The Rewards of Being a Nurse

By Jeanne Reeves, RN, BSN, MS
Vice President of Nursing, Methodist Mansfield Medical Center

I’ve always found it ironic that nurses receive recognition for doing what they have been called to do: giving of themselves to care for others at the frailest point in their lives and nurture them back to the highest level of health possible. I truly believe that nursing professionals are angels on earth. I’ll bet you are like most nurses I know. Seeing your patients heal and return to full, productive lives is usually reward enough.

Don’t misunderstand me. I am humbled and honored to receive recognition for the job
I do. I have been extremely fortunate to have been recognized as a HealthCare Hero by the Fort Worth Business Press and to have been named to the Texas Nurses Association (Districts 3 and 4) Great 100 Nurses in 2010. It’s gratifying to receive a high-five from your peers, knowing that they recognize how hard the nursing profession is and what it takes to meet and overcome the daily challenges that face us. I like to view these types
of personal awards as recognition not only for me but also for Methodist Mansfield Medical Center and Methodist Health System. Whether it’s a tip of the hat from professional or community organizations or a simple thank you from a colleague during an especially
hard day on the floor, recognition helps us rejuvenate, refresh, and recommit to our
noble profession.

Someone once asked me what advice I would give to fellow nurses that would help them provide award-winning care. Here are five tips:

  • Be committed to your profession.
  • Be the advocate for others — your peers, your colleagues, your patients.
  • Be committed to life-long learning. Stay current on evidence-based research.
  • Persevere. Look beyond daily frustrations.
  • Maintain a constant positive attitude.

These tips are especially important to keep in mind not only if you have set your sights on having your job performance called out for special recognition, but also because all nurses at one time or another reach burnout. If you find that the brilliance of your career is starting to fade, here are some key strategies that will put some sizzle back into your career commitment:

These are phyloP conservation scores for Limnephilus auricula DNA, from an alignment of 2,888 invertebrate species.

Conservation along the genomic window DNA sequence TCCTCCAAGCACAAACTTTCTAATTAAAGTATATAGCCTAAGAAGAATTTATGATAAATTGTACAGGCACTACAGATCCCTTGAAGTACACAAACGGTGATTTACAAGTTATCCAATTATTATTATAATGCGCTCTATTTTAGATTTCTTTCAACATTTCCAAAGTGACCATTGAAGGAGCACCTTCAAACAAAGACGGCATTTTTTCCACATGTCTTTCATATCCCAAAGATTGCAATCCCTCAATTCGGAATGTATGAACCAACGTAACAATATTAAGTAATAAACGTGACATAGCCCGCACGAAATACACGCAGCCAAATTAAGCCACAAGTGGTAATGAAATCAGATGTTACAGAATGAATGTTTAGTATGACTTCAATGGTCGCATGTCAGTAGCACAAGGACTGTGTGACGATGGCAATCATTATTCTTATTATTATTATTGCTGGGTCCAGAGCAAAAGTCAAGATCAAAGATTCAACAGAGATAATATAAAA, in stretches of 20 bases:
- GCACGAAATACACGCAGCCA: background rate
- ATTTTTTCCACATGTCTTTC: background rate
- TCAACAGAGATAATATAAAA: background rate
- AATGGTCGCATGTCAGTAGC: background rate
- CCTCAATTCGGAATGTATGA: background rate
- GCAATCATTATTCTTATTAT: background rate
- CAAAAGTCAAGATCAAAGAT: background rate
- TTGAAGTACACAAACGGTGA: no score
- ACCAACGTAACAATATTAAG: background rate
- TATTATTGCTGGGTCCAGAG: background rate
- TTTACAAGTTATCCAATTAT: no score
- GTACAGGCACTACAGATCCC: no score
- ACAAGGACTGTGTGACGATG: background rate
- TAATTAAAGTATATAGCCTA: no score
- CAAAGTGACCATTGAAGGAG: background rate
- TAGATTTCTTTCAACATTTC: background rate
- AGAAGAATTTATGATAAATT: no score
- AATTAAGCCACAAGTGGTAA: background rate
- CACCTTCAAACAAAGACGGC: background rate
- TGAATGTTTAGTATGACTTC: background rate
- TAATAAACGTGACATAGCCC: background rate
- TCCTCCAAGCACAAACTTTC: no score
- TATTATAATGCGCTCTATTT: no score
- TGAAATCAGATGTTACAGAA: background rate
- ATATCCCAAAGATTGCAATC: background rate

• Stop. Pause. Find your balance. Take care of yourself through exercise, family time, friends, and personal time. Keep a healthy balance between work and home. You have to have a good sense of yourself and identify when you need relief.
  • Nurture each other. We forget the power of the words “thank you” to each other. I think it’s powerful to lift each other up.
  • Keep an open mind. Sometimes, you may want to step out of your current situation and consider other options. That’s what’s so wonderful about nursing. It offers you the flexibility and mobility of changing roles within the same profession. The possibilities are numerous.
  • Find a mentor — someone who can be your sounding board, someone you trust who can help keep you grounded and keep things real.

If you’re looking for opportunities to go above and beyond and have your dedication recognized, then it’s time to choose Methodist. Learn more by visiting

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